That first year, I had to come to terms with a new identity.  Cancer patient. Terminal cancer patient.  Treatment for as long as I live. There are many cancers that are difficult to detect so they are often advanced by the time of diagnosis.  I know I am not alone or unique.

At the beginning I was probably able to return to work. I chose not to, instead applying for LTD.  I did not want to work until I was too unwell to work.  I recognize that my life will be shortened and I wanted to spend time with my husband and family.  I feel really lucky that I was able to make that choice.

This month, October, is breast cancer awareness month.  A lot of attention will be brought to early detection and awareness.  Not a lot of attention will be brought to those of us living with metastatic breast cancer, or stage four breast cancer I was diagnosed “de novo” stage four at diagnosis.  Approximately 8-10% of patients will be diagnosed at this stage.  Stage four is the only stage you die from.  Once the cancer has adapted to growing in other organs, outside the breast, there is no cure.
I am starting my fourth line of treatment on October 1.  I have scans every three or four months to determine if there is stability or progression of the cancer.  If there is progression, it means the last form of treatment has failed and we try a new one.  Waiting for results can be anxiety producing.  We don’t plan things beyond that four month window.  There is no “bell” ringing for those of us living with metastatic disease.

I haven’t been told there are no more options, so, onward we go.  But, that day will come.
I joined cancer connections this spring.  I was having difficulty with people who made odd comments about my medical status and needed advice and some perspective.  Just reading others stories and feeling the support has been wonderful.  I wish I had reached out sooner.  I have been living with cancer for five and a half years now, and hope for more. I have adapted to my new circumstances.  My life, living my life, goes on.

No one said it wouldn’t be difficult, but, it is worth it.

#LIFER
Thanks for reading,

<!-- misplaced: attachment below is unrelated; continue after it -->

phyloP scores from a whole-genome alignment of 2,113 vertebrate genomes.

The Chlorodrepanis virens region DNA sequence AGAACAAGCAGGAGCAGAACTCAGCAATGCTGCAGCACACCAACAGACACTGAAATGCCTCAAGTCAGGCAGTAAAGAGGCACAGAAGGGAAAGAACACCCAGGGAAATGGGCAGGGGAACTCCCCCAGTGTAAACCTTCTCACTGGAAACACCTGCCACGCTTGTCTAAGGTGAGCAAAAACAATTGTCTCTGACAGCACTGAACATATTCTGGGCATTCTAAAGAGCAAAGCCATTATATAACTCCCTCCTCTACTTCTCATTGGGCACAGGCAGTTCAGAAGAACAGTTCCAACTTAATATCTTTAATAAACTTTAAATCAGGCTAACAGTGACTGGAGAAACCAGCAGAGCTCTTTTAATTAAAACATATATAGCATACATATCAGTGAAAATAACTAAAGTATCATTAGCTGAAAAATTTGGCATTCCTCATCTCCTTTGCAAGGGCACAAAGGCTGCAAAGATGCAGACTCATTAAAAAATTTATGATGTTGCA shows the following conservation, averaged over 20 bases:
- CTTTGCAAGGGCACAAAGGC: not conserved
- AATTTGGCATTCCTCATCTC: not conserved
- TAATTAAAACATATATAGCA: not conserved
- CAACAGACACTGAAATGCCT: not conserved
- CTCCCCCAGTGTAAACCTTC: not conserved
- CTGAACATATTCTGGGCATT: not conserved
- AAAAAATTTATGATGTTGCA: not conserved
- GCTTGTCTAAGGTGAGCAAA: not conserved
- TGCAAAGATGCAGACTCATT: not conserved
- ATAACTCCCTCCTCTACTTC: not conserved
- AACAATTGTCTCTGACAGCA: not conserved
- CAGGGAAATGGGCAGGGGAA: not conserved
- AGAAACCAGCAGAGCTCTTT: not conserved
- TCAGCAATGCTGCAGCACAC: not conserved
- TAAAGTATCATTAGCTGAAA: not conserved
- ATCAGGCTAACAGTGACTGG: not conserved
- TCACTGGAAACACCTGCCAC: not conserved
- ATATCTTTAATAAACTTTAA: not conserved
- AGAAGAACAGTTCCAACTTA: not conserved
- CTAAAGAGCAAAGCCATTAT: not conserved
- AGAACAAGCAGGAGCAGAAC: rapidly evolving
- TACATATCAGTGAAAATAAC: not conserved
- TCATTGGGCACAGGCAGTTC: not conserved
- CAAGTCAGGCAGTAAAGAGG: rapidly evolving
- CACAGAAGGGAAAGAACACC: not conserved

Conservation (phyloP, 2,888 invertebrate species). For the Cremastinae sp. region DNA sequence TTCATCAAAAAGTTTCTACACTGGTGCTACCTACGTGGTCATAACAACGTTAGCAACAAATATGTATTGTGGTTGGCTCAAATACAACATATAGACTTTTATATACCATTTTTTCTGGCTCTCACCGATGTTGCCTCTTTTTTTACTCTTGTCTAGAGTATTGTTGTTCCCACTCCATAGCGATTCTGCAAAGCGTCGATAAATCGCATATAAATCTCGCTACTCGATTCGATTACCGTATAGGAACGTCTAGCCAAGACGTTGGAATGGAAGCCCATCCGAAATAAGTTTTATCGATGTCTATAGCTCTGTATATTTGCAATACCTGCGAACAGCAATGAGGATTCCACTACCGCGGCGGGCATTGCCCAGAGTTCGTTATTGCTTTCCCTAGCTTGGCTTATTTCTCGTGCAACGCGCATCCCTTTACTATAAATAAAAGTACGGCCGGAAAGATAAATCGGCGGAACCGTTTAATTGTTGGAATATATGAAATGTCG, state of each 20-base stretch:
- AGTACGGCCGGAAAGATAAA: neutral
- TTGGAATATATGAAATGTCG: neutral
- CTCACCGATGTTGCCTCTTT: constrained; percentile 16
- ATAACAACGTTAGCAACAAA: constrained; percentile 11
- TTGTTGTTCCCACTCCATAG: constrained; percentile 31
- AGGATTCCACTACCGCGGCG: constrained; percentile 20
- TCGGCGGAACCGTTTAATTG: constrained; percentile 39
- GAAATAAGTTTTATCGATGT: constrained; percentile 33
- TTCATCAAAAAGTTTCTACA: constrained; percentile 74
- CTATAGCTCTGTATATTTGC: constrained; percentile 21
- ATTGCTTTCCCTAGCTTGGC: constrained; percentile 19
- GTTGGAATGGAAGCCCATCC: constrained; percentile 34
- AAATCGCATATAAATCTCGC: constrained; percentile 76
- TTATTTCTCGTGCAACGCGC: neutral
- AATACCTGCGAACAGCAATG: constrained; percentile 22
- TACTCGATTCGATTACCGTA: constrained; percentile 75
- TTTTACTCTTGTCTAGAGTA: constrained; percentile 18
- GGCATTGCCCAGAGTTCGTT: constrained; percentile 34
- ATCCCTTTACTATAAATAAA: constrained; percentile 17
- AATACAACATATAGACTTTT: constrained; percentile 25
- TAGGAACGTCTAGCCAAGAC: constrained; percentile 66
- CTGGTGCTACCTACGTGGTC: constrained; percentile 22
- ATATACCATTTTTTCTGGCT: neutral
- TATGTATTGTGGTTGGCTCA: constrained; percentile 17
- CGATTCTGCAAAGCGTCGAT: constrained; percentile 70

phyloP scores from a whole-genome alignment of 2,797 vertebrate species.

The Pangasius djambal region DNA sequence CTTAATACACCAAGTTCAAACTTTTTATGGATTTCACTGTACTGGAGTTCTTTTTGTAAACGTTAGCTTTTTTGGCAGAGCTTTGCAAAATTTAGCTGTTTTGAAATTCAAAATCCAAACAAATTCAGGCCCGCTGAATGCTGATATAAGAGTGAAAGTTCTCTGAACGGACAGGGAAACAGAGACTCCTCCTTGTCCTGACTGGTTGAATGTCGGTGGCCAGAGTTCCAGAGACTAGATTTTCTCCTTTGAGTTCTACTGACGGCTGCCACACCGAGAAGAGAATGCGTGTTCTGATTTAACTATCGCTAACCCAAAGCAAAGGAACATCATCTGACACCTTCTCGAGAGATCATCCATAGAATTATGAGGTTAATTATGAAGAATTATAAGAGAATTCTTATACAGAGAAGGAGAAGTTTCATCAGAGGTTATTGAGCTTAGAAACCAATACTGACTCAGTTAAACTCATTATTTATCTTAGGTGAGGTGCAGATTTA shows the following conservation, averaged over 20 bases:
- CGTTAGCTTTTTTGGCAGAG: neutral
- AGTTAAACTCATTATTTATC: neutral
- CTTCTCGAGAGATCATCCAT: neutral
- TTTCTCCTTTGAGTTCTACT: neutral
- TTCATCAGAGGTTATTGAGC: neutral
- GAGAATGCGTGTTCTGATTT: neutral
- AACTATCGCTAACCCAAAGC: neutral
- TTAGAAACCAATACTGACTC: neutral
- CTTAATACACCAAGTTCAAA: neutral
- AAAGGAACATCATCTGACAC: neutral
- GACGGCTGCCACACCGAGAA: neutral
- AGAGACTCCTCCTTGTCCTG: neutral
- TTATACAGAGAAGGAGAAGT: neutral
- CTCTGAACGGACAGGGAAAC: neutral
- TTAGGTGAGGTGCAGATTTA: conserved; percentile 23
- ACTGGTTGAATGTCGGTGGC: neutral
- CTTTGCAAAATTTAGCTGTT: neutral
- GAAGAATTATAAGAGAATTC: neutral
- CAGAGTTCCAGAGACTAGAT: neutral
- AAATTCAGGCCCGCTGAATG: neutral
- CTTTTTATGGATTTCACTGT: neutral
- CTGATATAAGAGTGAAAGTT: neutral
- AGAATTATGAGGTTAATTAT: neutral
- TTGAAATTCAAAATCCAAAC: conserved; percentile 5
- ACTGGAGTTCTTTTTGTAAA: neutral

Comments

thanks for sharing your story, Cathy...
  • Posted Tue 11 Dec 2018 09:35 AM EST
It is so great to hear the whole story of your experience with cancer, Cathy. And it is especially wonderful to hear of your family's tremendous support and, as Lianne_adminCCS‍ says,  to see that adorable face of your granddaughter.
This story, like all your posts, sends such a strong message that none of us are alone in what we are going through.
Thank you!
 
  • Posted Wed 17 Oct 2018 02:33 PM EDT
Thanks, Anne!
  • Posted Thu 18 Oct 2018 07:42 AM EDT
Thank you so much for sharing Cathy. It is important to remember that not everyone is going to "ring the bell" and you are an excellent example of someone living with cancer.
PS - Oh my goodness that little face is so cute!
  • Posted Fri 12 Oct 2018 05:34 PM EDT
thanks Lianne.  We think she is adorable.  So full of life, it is infectious 
  • Posted Thu 18 Oct 2018 07:44 AM EDT
Thank you Cathy. 
 
  • Posted Fri 12 Oct 2018 05:27 PM EDT
Thank you Cathy for sharing your story.  I'm glad you've had the last 5 1/2 years now, and hope there are many more as research brings more things to try.
  • Posted Fri 12 Oct 2018 04:26 PM EDT
Thanks, Gayle!  There are new treatments being developed, it is getting access to those treatments that is challenging.  Most recently my oncologist prescribed Ibrance.  The Ontario government will not pay for it unless it is your first line of treatment.  It costs 7000 per month.  It was not available when I was newly diagnosed.  My insurance company will not cover it, saying they are reviewing its value.
so rather than relying on my oncologist to make medical decisions, I have doors closed by politicians and money managers.  
I am very grateful for our Canadian health care system, but, there are issues that you would not be aware of until you are in the midst of one of these health crisis.
ibrance is the first new medication for MBC patients brought to market in decades and so many of us are denied access. 
  • Posted Thu 18 Oct 2018 07:59 AM EDT